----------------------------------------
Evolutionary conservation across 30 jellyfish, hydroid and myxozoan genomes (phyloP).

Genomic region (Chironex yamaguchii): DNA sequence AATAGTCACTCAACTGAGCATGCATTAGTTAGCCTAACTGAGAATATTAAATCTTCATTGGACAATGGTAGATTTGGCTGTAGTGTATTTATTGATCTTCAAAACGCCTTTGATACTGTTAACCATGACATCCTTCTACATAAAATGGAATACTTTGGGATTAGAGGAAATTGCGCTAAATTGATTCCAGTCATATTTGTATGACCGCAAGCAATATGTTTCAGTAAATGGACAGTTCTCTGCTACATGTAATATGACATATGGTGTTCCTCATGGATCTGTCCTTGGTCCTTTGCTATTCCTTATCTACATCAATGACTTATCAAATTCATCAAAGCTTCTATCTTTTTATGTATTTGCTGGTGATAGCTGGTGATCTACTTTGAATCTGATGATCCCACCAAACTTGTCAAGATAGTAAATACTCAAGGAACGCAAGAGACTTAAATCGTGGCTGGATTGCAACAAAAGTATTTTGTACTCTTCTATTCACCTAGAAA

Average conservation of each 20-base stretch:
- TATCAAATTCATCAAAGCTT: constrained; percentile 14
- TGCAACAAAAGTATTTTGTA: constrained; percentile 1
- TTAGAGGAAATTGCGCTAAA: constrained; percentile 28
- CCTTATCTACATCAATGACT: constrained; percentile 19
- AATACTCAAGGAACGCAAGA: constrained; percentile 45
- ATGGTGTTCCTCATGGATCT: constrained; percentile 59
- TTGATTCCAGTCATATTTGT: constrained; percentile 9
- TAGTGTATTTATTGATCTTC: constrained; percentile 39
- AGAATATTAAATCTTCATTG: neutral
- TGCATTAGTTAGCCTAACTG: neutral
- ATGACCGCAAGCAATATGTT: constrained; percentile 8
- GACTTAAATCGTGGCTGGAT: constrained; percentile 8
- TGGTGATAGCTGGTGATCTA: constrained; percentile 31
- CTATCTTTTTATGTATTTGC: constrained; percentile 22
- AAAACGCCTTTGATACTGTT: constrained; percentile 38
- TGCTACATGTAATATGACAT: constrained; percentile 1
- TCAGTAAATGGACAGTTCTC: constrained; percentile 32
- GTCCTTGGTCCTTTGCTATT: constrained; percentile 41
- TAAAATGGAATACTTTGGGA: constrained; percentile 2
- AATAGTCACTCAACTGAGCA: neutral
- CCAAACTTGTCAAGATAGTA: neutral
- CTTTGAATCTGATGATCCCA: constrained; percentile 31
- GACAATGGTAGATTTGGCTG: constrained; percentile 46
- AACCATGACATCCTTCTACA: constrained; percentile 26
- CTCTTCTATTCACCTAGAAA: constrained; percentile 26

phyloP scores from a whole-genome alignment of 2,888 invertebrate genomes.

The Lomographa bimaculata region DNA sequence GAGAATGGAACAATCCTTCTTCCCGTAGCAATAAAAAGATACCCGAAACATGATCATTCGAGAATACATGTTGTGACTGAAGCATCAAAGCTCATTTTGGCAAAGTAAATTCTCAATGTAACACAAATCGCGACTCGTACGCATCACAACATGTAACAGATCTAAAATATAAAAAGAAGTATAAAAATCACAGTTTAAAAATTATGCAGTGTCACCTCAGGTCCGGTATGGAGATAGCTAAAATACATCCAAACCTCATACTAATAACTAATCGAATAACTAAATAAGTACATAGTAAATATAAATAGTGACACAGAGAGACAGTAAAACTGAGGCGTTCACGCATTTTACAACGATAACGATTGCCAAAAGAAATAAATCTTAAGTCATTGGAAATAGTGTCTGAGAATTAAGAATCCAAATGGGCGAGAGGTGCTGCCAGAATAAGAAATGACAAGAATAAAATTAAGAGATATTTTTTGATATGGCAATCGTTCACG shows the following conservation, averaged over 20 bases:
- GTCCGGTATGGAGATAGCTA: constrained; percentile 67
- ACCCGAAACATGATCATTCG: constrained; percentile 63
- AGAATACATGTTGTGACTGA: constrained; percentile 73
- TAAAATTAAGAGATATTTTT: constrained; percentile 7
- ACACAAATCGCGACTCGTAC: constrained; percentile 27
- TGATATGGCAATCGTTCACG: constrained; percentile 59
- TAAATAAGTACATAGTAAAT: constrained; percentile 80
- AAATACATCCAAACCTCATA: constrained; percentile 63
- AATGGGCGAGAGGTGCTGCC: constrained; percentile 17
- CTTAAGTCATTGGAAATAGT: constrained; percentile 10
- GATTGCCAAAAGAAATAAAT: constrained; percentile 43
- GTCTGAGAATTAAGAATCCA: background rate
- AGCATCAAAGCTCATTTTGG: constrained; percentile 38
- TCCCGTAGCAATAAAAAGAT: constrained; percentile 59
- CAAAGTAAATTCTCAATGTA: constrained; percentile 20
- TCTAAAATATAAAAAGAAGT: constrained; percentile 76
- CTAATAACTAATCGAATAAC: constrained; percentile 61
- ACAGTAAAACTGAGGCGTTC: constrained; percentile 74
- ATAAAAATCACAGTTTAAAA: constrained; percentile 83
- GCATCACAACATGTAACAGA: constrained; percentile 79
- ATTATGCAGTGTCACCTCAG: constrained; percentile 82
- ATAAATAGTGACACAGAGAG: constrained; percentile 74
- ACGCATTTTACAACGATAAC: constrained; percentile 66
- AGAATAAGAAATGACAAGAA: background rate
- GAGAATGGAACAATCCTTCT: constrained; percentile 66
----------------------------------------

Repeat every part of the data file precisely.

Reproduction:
Evolutionary conservation across 30 jellyfish, hydroid and myxozoan genomes (phyloP).

Genomic region (Chironex yamaguchii): DNA sequence AATAGTCACTCAACTGAGCATGCATTAGTTAGCCTAACTGAGAATATTAAATCTTCATTGGACAATGGTAGATTTGGCTGTAGTGTATTTATTGATCTTCAAAACGCCTTTGATACTGTTAACCATGACATCCTTCTACATAAAATGGAATACTTTGGGATTAGAGGAAATTGCGCTAAATTGATTCCAGTCATATTTGTATGACCGCAAGCAATATGTTTCAGTAAATGGACAGTTCTCTGCTACATGTAATATGACATATGGTGTTCCTCATGGATCTGTCCTTGGTCCTTTGCTATTCCTTATCTACATCAATGACTTATCAAATTCATCAAAGCTTCTATCTTTTTATGTATTTGCTGGTGATAGCTGGTGATCTACTTTGAATCTGATGATCCCACCAAACTTGTCAAGATAGTAAATACTCAAGGAACGCAAGAGACTTAAATCGTGGCTGGATTGCAACAAAAGTATTTTGTACTCTTCTATTCACCTAGAAA

Average conservation of each 20-base stretch:
- TATCAAATTCATCAAAGCTT: constrained; percentile 14
- TGCAACAAAAGTATTTTGTA: constrained; percentile 1
- TTAGAGGAAATTGCGCTAAA: constrained; percentile 28
- CCTTATCTACATCAATGACT: constrained; percentile 19
- AATACTCAAGGAACGCAAGA: constrained; percentile 45
- ATGGTGTTCCTCATGGATCT: constrained; percentile 59
- TTGATTCCAGTCATATTTGT: constrained; percentile 9
- TAGTGTATTTATTGATCTTC: constrained; percentile 39
- AGAATATTAAATCTTCATTG: neutral
- TGCATTAGTTAGCCTAACTG: neutral
- ATGACCGCAAGCAATATGTT: constrained; percentile 8
- GACTTAAATCGTGGCTGGAT: constrained; percentile 8
- TGGTGATAGCTGGTGATCTA: constrained; percentile 31
- CTATCTTTTTATGTATTTGC: constrained; percentile 22
- AAAACGCCTTTGATACTGTT: constrained; percentile 38
- TGCTACATGTAATATGACAT: constrained; percentile 1
- TCAGTAAATGGACAGTTCTC: constrained; percentile 32
- GTCCTTGGTCCTTTGCTATT: constrained; percentile 41
- TAAAATGGAATACTTTGGGA: constrained; percentile 2
- AATAGTCACTCAACTGAGCA: neutral
- CCAAACTTGTCAAGATAGTA: neutral
- CTTTGAATCTGATGATCCCA: constrained; percentile 31
- GACAATGGTAGATTTGGCTG: constrained; percentile 46
- AACCATGACATCCTTCTACA: constrained; percentile 26
- CTCTTCTATTCACCTAGAAA: constrained; percentile 26

phyloP scores from a whole-genome alignment of 2,888 invertebrate genomes.

The Lomographa bimaculata region DNA sequence GAGAATGGAACAATCCTTCTTCCCGTAGCAATAAAAAGATACCCGAAACATGATCATTCGAGAATACATGTTGTGACTGAAGCATCAAAGCTCATTTTGGCAAAGTAAATTCTCAATGTAACACAAATCGCGACTCGTACGCATCACAACATGTAACAGATCTAAAATATAAAAAGAAGTATAAAAATCACAGTTTAAAAATTATGCAGTGTCACCTCAGGTCCGGTATGGAGATAGCTAAAATACATCCAAACCTCATACTAATAACTAATCGAATAACTAAATAAGTACATAGTAAATATAAATAGTGACACAGAGAGACAGTAAAACTGAGGCGTTCACGCATTTTACAACGATAACGATTGCCAAAAGAAATAAATCTTAAGTCATTGGAAATAGTGTCTGAGAATTAAGAATCCAAATGGGCGAGAGGTGCTGCCAGAATAAGAAATGACAAGAATAAAATTAAGAGATATTTTTTGATATGGCAATCGTTCACG shows the following conservation, averaged over 20 bases:
- GTCCGGTATGGAGATAGCTA: constrained; percentile 67
- ACCCGAAACATGATCATTCG: constrained; percentile 63
- AGAATACATGTTGTGACTGA: constrained; percentile 73
- TAAAATTAAGAGATATTTTT: constrained; percentile 7
- ACACAAATCGCGACTCGTAC: constrained; percentile 27
- TGATATGGCAATCGTTCACG: constrained; percentile 59
- TAAATAAGTACATAGTAAAT: constrained; percentile 80
- AAATACATCCAAACCTCATA: constrained; percentile 63
- AATGGGCGAGAGGTGCTGCC: constrained; percentile 17
- CTTAAGTCATTGGAAATAGT: constrained; percentile 10
- GATTGCCAAAAGAAATAAAT: constrained; percentile 43
- GTCTGAGAATTAAGAATCCA: background rate
- AGCATCAAAGCTCATTTTGG: constrained; percentile 38
- TCCCGTAGCAATAAAAAGAT: constrained; percentile 59
- CAAAGTAAATTCTCAATGTA: constrained; percentile 20
- TCTAAAATATAAAAAGAAGT: constrained; percentile 76
- CTAATAACTAATCGAATAAC: constrained; percentile 61
- ACAGTAAAACTGAGGCGTTC: constrained; percentile 74
- ATAAAAATCACAGTTTAAAA: constrained; percentile 83
- GCATCACAACATGTAACAGA: constrained; percentile 79
- ATTATGCAGTGTCACCTCAG: constrained; percentile 82
- ATAAATAGTGACACAGAGAG: constrained; percentile 74
- ACGCATTTTACAACGATAAC: constrained; percentile 66
- AGAATAAGAAATGACAAGAA: background rate
- GAGAATGGAACAATCCTTCT: constrained; percentile 66